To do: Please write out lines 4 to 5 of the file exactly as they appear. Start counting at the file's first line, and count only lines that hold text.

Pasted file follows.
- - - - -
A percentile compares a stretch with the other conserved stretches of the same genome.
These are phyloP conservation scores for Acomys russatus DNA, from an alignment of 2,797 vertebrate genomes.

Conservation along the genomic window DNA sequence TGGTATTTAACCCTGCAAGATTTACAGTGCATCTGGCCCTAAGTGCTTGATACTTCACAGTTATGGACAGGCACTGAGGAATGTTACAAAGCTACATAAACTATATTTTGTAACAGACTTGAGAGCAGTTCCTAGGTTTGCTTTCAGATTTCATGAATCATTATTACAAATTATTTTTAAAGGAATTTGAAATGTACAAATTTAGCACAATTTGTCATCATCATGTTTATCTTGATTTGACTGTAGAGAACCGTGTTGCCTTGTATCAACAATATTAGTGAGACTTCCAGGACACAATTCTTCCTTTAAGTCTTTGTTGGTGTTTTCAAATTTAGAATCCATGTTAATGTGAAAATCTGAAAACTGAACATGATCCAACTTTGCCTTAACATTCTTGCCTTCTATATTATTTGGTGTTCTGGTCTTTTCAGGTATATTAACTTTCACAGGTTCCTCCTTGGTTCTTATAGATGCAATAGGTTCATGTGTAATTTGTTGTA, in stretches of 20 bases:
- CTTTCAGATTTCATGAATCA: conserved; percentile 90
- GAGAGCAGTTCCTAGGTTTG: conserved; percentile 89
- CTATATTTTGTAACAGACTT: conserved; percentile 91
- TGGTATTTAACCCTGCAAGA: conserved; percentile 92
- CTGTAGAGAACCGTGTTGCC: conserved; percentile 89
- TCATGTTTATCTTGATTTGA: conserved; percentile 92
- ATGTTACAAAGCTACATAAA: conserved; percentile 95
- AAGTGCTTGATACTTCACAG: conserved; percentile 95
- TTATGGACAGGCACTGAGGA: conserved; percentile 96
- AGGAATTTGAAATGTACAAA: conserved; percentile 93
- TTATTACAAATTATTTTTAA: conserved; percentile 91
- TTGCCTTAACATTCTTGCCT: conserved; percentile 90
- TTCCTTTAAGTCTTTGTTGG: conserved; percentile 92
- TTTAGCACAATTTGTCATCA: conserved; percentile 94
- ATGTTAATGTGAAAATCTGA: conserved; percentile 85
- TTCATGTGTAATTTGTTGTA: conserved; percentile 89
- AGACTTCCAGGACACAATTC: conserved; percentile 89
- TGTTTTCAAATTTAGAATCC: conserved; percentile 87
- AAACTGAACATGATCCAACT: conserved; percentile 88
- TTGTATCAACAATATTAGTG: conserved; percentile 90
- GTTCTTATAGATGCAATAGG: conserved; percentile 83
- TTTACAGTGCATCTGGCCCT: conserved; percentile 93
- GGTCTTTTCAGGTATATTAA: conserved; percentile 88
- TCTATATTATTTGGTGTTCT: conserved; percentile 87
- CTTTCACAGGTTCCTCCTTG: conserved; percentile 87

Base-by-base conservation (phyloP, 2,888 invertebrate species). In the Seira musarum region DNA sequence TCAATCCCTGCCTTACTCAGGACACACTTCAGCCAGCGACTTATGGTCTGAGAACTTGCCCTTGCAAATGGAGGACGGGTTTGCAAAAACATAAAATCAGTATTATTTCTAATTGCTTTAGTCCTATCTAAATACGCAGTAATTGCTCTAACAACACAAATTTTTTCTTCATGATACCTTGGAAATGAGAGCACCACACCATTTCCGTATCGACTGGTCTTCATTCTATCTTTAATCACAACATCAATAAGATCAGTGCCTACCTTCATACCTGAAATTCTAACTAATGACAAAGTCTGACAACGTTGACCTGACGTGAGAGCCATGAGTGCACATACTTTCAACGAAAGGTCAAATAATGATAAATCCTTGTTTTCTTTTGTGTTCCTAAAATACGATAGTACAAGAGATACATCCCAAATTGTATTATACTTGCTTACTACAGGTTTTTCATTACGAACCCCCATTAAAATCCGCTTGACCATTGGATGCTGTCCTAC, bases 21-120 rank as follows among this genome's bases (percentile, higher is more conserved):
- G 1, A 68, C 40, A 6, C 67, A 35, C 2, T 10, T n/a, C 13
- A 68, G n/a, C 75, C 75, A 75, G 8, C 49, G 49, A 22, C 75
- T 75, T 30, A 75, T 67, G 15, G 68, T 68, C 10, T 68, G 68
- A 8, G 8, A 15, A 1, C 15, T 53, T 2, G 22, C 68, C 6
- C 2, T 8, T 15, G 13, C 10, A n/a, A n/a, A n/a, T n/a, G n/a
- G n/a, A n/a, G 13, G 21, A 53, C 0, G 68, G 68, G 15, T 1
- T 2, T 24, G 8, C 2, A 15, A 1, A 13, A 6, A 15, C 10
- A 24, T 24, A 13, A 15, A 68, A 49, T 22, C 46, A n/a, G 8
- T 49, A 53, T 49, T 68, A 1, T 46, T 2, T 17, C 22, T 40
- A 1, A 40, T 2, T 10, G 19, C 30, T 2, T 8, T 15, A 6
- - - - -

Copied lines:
- CTTTCAGATTTCATGAATCA: conserved; percentile 90
- GAGAGCAGTTCCTAGGTTTG: conserved; percentile 89